“Why did the two old crocks laugh? They laughed because they knew only a fool would believe that a woman with one foot in the grave was soon going to have her other foot in the maternity ward. They laughed because God expected them to believe it anyway. They laughed because God seemed to believe it. They laughed because they half-believed it themselves. They laughed because laughing felt better than crying. They laughed because if by some crazy chance it just happened to come true, they would really have something to laugh about, and in the meanwhile it helped keep them going.” (Frederick Buechner, Wishful Thinking)
This morning Péter and I had a nice run around Margit sziget (Margaret Island) which is located in the middle of the Danube near the center of Budapest. I’ve been to Margit sziget several times, but this was my first time seeing the entire island.
What a respite. Margit Island is an oasis of calm in the midst of the hustle and bustle of this city. It’s about a 5 kilometer run beside the trees and the river. Living in Budapest, you don’t experience a lot of nature, and I think Budapestians take advantage of what the island has to offer.
As we approached kilometer #2, I looked West and saw the location of Péter’s office. At kilometer #2.5, we took a break by Margit Bridge and enjoyed the view of the Parliament and Pest. And at kilometer #3.5 we saw a small zoo full of goats which I’m looking forward to showing our boys.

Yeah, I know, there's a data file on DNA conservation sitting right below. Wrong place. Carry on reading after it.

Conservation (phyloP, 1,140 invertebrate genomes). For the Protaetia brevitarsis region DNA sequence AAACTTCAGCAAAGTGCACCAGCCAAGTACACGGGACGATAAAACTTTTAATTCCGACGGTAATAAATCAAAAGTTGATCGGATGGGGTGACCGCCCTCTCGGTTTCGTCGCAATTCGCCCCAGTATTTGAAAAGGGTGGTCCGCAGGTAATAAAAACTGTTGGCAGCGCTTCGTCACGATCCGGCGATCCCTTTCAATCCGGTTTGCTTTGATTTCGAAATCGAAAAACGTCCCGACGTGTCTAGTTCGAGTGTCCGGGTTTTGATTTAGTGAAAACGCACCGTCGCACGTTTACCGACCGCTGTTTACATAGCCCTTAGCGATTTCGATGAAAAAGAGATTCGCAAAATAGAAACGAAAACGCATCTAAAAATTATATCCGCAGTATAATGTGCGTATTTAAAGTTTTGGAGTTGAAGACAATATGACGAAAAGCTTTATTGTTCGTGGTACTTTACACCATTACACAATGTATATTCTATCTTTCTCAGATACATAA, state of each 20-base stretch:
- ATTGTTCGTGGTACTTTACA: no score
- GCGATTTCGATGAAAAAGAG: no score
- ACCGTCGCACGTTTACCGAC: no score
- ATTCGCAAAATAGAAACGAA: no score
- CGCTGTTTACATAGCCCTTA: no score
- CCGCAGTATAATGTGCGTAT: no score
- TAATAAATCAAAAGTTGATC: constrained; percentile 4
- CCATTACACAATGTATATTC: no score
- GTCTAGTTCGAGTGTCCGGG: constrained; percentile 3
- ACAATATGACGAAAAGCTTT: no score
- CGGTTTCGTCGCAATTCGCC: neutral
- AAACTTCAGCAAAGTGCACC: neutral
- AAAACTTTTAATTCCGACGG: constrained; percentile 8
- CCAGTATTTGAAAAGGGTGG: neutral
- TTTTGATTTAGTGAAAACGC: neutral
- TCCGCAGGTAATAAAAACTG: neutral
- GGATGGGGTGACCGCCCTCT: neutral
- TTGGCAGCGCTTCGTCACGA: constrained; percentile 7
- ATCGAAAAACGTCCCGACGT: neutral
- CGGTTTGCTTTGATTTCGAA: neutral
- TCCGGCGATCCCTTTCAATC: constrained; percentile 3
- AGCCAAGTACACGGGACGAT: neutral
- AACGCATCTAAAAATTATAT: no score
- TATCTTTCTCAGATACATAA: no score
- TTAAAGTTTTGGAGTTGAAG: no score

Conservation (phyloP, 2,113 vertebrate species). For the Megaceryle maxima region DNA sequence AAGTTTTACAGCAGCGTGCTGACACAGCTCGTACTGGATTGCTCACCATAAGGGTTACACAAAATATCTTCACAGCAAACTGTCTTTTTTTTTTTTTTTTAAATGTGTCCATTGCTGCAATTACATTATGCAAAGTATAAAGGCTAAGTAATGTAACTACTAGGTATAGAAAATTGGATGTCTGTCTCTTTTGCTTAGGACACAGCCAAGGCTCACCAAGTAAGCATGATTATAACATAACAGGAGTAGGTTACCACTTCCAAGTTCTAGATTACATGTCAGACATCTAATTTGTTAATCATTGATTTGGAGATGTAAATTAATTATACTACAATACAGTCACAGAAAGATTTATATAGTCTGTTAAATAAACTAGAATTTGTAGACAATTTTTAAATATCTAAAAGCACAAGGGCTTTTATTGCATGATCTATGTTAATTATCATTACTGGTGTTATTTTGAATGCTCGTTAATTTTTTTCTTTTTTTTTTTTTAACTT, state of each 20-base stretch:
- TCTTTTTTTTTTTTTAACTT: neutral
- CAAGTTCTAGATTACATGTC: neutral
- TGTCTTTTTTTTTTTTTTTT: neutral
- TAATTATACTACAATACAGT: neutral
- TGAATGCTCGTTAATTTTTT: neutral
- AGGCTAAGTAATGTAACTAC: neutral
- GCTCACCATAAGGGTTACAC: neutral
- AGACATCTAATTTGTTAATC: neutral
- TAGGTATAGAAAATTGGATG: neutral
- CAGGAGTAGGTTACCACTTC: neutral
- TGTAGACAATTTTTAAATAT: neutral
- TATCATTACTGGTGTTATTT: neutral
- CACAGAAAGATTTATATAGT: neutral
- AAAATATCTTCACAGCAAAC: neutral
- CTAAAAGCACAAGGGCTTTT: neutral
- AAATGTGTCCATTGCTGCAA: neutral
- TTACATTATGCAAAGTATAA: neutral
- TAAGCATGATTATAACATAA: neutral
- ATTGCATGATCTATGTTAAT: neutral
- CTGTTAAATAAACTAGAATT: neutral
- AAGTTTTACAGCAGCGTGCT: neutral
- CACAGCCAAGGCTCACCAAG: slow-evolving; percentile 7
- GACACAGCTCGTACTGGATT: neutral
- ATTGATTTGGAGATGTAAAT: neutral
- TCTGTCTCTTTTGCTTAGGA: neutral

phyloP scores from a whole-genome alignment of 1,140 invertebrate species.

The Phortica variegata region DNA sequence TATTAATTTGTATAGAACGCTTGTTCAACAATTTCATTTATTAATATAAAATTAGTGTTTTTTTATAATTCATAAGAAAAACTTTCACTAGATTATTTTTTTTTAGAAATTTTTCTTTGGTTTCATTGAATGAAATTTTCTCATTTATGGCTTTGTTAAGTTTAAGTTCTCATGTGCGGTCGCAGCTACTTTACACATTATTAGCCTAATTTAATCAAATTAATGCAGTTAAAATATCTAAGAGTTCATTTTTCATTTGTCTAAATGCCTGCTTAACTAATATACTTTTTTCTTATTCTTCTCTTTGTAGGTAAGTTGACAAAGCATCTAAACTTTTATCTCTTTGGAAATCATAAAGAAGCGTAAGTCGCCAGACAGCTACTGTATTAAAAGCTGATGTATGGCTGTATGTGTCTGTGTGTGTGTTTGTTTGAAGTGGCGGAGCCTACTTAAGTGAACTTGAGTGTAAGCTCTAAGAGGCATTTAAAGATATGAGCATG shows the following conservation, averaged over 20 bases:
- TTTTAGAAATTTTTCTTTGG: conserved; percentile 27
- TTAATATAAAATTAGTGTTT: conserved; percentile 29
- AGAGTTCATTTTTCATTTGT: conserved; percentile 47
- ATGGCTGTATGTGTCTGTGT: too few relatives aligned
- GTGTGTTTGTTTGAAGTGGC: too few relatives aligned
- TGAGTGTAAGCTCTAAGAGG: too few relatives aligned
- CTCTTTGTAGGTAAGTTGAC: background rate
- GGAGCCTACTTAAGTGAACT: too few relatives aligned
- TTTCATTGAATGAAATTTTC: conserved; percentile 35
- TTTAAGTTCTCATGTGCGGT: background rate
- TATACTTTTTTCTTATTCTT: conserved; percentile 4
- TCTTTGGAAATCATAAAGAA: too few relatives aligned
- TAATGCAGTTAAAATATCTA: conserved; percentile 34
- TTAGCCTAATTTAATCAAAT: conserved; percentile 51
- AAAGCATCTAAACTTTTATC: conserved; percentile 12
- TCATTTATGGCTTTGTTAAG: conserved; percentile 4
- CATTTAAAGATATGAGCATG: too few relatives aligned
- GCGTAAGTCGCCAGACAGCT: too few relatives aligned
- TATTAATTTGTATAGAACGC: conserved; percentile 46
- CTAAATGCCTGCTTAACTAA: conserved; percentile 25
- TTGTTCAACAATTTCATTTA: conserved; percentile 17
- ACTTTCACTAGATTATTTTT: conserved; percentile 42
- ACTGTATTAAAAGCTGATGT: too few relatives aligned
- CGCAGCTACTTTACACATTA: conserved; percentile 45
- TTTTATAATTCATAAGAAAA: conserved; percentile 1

Well, I had to say something. At this very moment our sport channel (SportKlub) is showing a Duke vs. St. Johns college basketball game!!! This game is showing courtesy of ESPN2 apparently. The Hungarian commentator isn’t quite as enthusiatic as Dick Vitale. I can’t understand anything he’s saying, but I assume his comments are fairly neutral.
Oh! J.J. Redick just scored another three pointer.
A few weeks ago we happened upon an episode of Andy Griffith one evening. Wow. It was kind of sureal. It took us a couple minutes before realizing how weird it was to see Andy Griffith on TV in Hungary. I wonder just how many Hungarians were watching.